Heavy rains pour gloom on lives in Kenya's slum children
19 November 2015, 21:30
Nairobi - The little schoolboy in Soweto,
a slum on the east of Nairobi, Kenya's capital, held onto the wall of a shanty
as he tried to navigate through a spot full of mud water.
It was raining heavily on Tuesday evening and the boy who
was from school was determined to reach home about a kilometre away.
He had no umbrella and his books which he stuffed in a nylon
bag like him had been rained on. But all that did not deter his quest to reach
Tired of holding onto the walls of the shanty, the boy
started to walk inside the pool of water. A man, however, shouted at him to
stop when he reached a certain point.
Apparently, an electricity wire had fallen inside the water,
thus, he was warning the boy to watch-out lest he gets electrocuted. With no
money to pay for power connections, residents in the slum, as many others in
Nairobi, have illegally connected electricity into their homes.
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This practice becomes dangerous particularly during the
rainy season as some of the wires are exposed.
It is one of the dangers that children in slum districts in
Kenya are exposed to during this rainy season. The slum children are facing a
myriad of challenges that makes life hard for them particularly as the El Nino
rains pound Kenya.
From flooded homes and roads to insecurity and hanging
electricity wires, it is a tough time being a child in the Kenyan slums.
The Meteorological Department, warned parents not to leave
their children unescorted when it rains as flash floods are common,
particularly in the poorly built urban settlements.
However, escorting their children to and from school when it
is raining is the last thing on most parents' minds as they have to work hard
to fend for their children.
"I have warned my boy to be careful when he is going to
school or coming home because of the rains. He is in Class Three and he has to
take care of his sister who is a class behind him," said mason George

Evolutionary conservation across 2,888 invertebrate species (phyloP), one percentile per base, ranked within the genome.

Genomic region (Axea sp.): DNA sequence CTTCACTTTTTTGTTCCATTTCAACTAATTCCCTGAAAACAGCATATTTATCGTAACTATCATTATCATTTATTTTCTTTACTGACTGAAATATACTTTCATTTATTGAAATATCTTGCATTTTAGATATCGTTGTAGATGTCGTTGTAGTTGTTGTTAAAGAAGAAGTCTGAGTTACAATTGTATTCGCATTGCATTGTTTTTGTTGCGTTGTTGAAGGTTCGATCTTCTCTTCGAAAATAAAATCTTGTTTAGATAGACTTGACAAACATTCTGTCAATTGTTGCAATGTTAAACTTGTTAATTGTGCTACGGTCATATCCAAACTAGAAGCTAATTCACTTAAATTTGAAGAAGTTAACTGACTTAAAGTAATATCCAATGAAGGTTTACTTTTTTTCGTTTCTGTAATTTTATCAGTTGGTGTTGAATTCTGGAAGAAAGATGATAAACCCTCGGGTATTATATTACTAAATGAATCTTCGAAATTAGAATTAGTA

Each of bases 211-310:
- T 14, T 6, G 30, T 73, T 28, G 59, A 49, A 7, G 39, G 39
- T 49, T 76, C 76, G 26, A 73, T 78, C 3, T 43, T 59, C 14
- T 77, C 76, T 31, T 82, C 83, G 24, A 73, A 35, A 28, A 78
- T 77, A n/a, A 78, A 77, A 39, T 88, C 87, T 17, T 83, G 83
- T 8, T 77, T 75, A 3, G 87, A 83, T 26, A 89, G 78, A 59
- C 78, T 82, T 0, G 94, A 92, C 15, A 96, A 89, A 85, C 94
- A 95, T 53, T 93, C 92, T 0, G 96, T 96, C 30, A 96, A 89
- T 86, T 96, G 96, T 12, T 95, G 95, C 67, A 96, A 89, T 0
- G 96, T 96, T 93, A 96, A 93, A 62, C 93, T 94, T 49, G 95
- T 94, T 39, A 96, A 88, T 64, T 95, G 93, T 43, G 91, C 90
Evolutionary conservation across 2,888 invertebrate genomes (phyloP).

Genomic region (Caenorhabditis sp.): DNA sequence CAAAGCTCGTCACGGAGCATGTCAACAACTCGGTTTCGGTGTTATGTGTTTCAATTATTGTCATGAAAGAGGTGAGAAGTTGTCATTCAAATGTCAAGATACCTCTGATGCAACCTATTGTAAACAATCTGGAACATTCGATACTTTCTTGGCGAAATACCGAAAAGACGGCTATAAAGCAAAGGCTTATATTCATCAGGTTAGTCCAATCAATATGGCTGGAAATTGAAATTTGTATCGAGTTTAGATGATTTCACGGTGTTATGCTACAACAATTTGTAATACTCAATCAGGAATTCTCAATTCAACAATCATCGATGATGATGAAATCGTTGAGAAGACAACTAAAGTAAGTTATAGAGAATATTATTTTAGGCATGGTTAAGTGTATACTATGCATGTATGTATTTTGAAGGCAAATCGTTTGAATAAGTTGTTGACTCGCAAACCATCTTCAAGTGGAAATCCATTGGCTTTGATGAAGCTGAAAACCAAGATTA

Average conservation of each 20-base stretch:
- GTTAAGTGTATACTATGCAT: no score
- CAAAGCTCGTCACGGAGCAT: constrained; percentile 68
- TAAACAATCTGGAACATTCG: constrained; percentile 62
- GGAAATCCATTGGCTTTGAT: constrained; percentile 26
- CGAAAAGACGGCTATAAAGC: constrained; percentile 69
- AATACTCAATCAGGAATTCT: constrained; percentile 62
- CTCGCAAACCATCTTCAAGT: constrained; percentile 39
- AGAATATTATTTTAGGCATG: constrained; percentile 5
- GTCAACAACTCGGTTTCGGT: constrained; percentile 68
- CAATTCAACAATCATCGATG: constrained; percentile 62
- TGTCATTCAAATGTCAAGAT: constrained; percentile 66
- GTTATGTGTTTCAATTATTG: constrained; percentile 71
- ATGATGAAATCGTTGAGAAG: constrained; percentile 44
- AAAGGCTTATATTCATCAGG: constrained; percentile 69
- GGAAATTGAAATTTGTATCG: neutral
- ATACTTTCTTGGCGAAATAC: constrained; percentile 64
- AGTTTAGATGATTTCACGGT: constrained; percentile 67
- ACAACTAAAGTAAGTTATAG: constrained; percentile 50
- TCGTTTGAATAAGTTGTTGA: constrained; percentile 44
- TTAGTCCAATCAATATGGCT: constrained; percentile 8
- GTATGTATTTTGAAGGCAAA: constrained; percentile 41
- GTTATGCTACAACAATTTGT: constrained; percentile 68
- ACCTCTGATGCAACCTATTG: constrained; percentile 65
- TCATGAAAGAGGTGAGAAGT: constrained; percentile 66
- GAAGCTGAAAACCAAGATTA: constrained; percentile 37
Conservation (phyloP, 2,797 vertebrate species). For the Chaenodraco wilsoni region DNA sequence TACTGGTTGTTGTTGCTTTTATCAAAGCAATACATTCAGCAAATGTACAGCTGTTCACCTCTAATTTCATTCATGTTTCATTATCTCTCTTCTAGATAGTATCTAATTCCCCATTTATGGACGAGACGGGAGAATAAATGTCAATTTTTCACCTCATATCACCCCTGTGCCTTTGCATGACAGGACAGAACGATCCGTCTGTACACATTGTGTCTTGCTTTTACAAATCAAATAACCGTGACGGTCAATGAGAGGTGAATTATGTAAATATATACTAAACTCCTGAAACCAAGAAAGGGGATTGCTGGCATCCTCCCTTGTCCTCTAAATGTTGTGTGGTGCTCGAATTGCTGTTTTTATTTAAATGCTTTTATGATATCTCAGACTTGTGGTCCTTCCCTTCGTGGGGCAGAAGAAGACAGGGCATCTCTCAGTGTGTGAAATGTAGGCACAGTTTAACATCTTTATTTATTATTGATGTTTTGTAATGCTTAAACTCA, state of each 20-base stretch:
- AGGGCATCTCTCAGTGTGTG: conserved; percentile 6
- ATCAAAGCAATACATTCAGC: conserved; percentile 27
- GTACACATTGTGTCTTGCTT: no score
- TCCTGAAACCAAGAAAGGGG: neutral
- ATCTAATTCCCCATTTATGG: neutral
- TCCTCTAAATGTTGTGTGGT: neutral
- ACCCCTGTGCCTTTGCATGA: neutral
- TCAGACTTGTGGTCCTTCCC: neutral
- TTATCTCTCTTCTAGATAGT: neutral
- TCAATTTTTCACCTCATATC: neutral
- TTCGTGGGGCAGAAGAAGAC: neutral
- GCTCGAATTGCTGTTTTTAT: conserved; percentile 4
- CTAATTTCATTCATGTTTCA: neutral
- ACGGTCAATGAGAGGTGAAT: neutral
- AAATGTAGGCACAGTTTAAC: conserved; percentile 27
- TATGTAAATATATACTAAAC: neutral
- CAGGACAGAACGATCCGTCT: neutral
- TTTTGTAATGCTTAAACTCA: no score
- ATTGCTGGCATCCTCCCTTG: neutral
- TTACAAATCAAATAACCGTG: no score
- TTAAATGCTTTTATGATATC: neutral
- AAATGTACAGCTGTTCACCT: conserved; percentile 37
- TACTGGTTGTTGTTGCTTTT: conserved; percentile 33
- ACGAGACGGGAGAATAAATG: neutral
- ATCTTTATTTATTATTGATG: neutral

Ogola, who lives in Kayole.
Ogola said due to the nature of his work, he cannot monitor
his children as they go to and from school when it is raining.
"The school is about a kilometer away and they have to
navigate through several shanties and even cross a small river. It is certainly
risky for them but mine is to talk to them because I leave home early morning
and return late evening," he said, adding that their mother is a fish
monger, who starts her business early evening.
Ten-year-old Brian Waweru, a Class Three pupil noted that the
rains have made life difficult for them.
"I wish these rains could stop because life is becoming
unbearable. Most of the times I am rained since I do not have an umbrella and
my mother cannot trust me with one because I lost another," Waweru, who
stays with his parents in Mathare slum, said.
Since the rains began late last month, Waweru arrives at
school not only late but dirty due to the muddy roads in the slum. Besides,
being rained on exposes him to pneumonia and other respiratory diseases.
Social worker Salome Wanjiku, who is based in Mathare, one
of Kenya's biggest shantytowns located in Nairobi, noted that rains bring a
torrent of misery to residents, particularly children.
"Children are the worst hit. They cannot play, go to
school or stay in their houses comfortably because of the rains. Sometimes
their houses are flooded or it gets too cold because of the tin walls."
The El Nino rains in Kenya have killed at least 10 people,
mainly children, in different parts of the East African Nation, according to
the Kenya Red Cross.